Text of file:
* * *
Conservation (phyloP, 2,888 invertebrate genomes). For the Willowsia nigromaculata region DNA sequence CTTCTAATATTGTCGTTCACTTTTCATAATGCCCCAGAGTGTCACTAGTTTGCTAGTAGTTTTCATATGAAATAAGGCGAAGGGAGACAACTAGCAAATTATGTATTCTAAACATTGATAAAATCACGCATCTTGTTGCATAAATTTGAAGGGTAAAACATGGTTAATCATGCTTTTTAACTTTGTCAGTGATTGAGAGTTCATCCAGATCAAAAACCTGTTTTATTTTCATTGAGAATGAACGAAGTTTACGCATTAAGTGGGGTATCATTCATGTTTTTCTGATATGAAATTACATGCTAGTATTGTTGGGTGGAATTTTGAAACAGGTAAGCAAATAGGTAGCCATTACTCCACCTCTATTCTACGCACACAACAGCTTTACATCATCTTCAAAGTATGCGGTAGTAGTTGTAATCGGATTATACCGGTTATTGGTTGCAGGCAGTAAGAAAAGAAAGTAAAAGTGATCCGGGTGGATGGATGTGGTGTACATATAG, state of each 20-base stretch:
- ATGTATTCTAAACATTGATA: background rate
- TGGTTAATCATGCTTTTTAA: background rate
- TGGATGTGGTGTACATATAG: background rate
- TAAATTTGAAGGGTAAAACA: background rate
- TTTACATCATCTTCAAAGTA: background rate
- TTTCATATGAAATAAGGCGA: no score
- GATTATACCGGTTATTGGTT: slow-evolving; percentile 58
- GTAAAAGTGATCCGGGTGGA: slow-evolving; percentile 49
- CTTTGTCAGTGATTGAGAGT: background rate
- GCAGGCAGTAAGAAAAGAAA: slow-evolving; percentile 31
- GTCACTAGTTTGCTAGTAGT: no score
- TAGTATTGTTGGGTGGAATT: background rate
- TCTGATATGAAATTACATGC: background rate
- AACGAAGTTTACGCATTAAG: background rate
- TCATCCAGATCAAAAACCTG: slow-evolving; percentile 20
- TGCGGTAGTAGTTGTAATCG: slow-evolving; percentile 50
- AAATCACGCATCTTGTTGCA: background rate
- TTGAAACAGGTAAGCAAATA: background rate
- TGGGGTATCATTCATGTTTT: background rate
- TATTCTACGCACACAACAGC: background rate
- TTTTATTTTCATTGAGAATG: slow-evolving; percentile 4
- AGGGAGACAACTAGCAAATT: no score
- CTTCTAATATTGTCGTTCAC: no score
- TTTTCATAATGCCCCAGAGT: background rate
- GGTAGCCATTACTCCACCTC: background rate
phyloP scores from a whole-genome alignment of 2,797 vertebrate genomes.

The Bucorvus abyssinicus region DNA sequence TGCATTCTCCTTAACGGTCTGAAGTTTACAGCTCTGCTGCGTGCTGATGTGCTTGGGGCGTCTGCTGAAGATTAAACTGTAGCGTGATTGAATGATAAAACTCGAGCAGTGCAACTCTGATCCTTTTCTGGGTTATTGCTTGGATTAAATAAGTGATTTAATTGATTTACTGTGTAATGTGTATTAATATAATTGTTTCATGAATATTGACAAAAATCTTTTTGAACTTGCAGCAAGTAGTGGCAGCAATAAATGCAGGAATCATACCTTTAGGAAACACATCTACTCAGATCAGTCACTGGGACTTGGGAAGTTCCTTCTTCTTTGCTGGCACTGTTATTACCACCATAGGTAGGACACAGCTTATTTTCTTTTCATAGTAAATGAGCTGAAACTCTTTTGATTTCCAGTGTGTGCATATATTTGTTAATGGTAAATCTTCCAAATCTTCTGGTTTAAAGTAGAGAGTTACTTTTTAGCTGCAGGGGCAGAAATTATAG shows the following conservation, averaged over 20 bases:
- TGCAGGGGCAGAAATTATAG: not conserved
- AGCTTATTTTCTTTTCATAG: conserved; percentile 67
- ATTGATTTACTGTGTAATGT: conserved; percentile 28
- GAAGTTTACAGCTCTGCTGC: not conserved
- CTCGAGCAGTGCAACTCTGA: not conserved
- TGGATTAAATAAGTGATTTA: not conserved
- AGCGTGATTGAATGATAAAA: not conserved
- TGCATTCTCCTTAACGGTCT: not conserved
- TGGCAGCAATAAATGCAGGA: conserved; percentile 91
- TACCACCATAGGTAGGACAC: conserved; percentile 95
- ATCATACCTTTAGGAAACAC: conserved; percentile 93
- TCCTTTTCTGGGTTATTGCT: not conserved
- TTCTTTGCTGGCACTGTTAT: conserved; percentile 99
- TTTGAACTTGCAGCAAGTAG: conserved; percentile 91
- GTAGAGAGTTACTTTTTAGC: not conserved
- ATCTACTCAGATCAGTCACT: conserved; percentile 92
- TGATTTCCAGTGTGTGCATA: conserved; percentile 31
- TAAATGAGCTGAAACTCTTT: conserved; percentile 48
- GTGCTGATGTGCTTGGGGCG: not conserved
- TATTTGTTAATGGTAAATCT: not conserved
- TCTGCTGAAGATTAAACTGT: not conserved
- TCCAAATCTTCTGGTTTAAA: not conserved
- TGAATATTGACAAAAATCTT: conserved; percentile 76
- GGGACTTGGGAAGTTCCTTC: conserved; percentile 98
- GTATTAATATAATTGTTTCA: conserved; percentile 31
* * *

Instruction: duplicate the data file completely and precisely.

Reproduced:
Conservation (phyloP, 2,888 invertebrate genomes). For the Willowsia nigromaculata region DNA sequence CTTCTAATATTGTCGTTCACTTTTCATAATGCCCCAGAGTGTCACTAGTTTGCTAGTAGTTTTCATATGAAATAAGGCGAAGGGAGACAACTAGCAAATTATGTATTCTAAACATTGATAAAATCACGCATCTTGTTGCATAAATTTGAAGGGTAAAACATGGTTAATCATGCTTTTTAACTTTGTCAGTGATTGAGAGTTCATCCAGATCAAAAACCTGTTTTATTTTCATTGAGAATGAACGAAGTTTACGCATTAAGTGGGGTATCATTCATGTTTTTCTGATATGAAATTACATGCTAGTATTGTTGGGTGGAATTTTGAAACAGGTAAGCAAATAGGTAGCCATTACTCCACCTCTATTCTACGCACACAACAGCTTTACATCATCTTCAAAGTATGCGGTAGTAGTTGTAATCGGATTATACCGGTTATTGGTTGCAGGCAGTAAGAAAAGAAAGTAAAAGTGATCCGGGTGGATGGATGTGGTGTACATATAG, state of each 20-base stretch:
- ATGTATTCTAAACATTGATA: background rate
- TGGTTAATCATGCTTTTTAA: background rate
- TGGATGTGGTGTACATATAG: background rate
- TAAATTTGAAGGGTAAAACA: background rate
- TTTACATCATCTTCAAAGTA: background rate
- TTTCATATGAAATAAGGCGA: no score
- GATTATACCGGTTATTGGTT: slow-evolving; percentile 58
- GTAAAAGTGATCCGGGTGGA: slow-evolving; percentile 49
- CTTTGTCAGTGATTGAGAGT: background rate
- GCAGGCAGTAAGAAAAGAAA: slow-evolving; percentile 31
- GTCACTAGTTTGCTAGTAGT: no score
- TAGTATTGTTGGGTGGAATT: background rate
- TCTGATATGAAATTACATGC: background rate
- AACGAAGTTTACGCATTAAG: background rate
- TCATCCAGATCAAAAACCTG: slow-evolving; percentile 20
- TGCGGTAGTAGTTGTAATCG: slow-evolving; percentile 50
- AAATCACGCATCTTGTTGCA: background rate
- TTGAAACAGGTAAGCAAATA: background rate
- TGGGGTATCATTCATGTTTT: background rate
- TATTCTACGCACACAACAGC: background rate
- TTTTATTTTCATTGAGAATG: slow-evolving; percentile 4
- AGGGAGACAACTAGCAAATT: no score
- CTTCTAATATTGTCGTTCAC: no score
- TTTTCATAATGCCCCAGAGT: background rate
- GGTAGCCATTACTCCACCTC: background rate
phyloP scores from a whole-genome alignment of 2,797 vertebrate genomes.

The Bucorvus abyssinicus region DNA sequence TGCATTCTCCTTAACGGTCTGAAGTTTACAGCTCTGCTGCGTGCTGATGTGCTTGGGGCGTCTGCTGAAGATTAAACTGTAGCGTGATTGAATGATAAAACTCGAGCAGTGCAACTCTGATCCTTTTCTGGGTTATTGCTTGGATTAAATAAGTGATTTAATTGATTTACTGTGTAATGTGTATTAATATAATTGTTTCATGAATATTGACAAAAATCTTTTTGAACTTGCAGCAAGTAGTGGCAGCAATAAATGCAGGAATCATACCTTTAGGAAACACATCTACTCAGATCAGTCACTGGGACTTGGGAAGTTCCTTCTTCTTTGCTGGCACTGTTATTACCACCATAGGTAGGACACAGCTTATTTTCTTTTCATAGTAAATGAGCTGAAACTCTTTTGATTTCCAGTGTGTGCATATATTTGTTAATGGTAAATCTTCCAAATCTTCTGGTTTAAAGTAGAGAGTTACTTTTTAGCTGCAGGGGCAGAAATTATAG shows the following conservation, averaged over 20 bases:
- TGCAGGGGCAGAAATTATAG: not conserved
- AGCTTATTTTCTTTTCATAG: conserved; percentile 67
- ATTGATTTACTGTGTAATGT: conserved; percentile 28
- GAAGTTTACAGCTCTGCTGC: not conserved
- CTCGAGCAGTGCAACTCTGA: not conserved
- TGGATTAAATAAGTGATTTA: not conserved
- AGCGTGATTGAATGATAAAA: not conserved
- TGCATTCTCCTTAACGGTCT: not conserved
- TGGCAGCAATAAATGCAGGA: conserved; percentile 91
- TACCACCATAGGTAGGACAC: conserved; percentile 95
- ATCATACCTTTAGGAAACAC: conserved; percentile 93
- TCCTTTTCTGGGTTATTGCT: not conserved
- TTCTTTGCTGGCACTGTTAT: conserved; percentile 99
- TTTGAACTTGCAGCAAGTAG: conserved; percentile 91
- GTAGAGAGTTACTTTTTAGC: not conserved
- ATCTACTCAGATCAGTCACT: conserved; percentile 92
- TGATTTCCAGTGTGTGCATA: conserved; percentile 31
- TAAATGAGCTGAAACTCTTT: conserved; percentile 48
- GTGCTGATGTGCTTGGGGCG: not conserved
- TATTTGTTAATGGTAAATCT: not conserved
- TCTGCTGAAGATTAAACTGT: not conserved
- TCCAAATCTTCTGGTTTAAA: not conserved
- TGAATATTGACAAAAATCTT: conserved; percentile 76
- GGGACTTGGGAAGTTCCTTC: conserved; percentile 98
- GTATTAATATAATTGTTTCA: conserved; percentile 31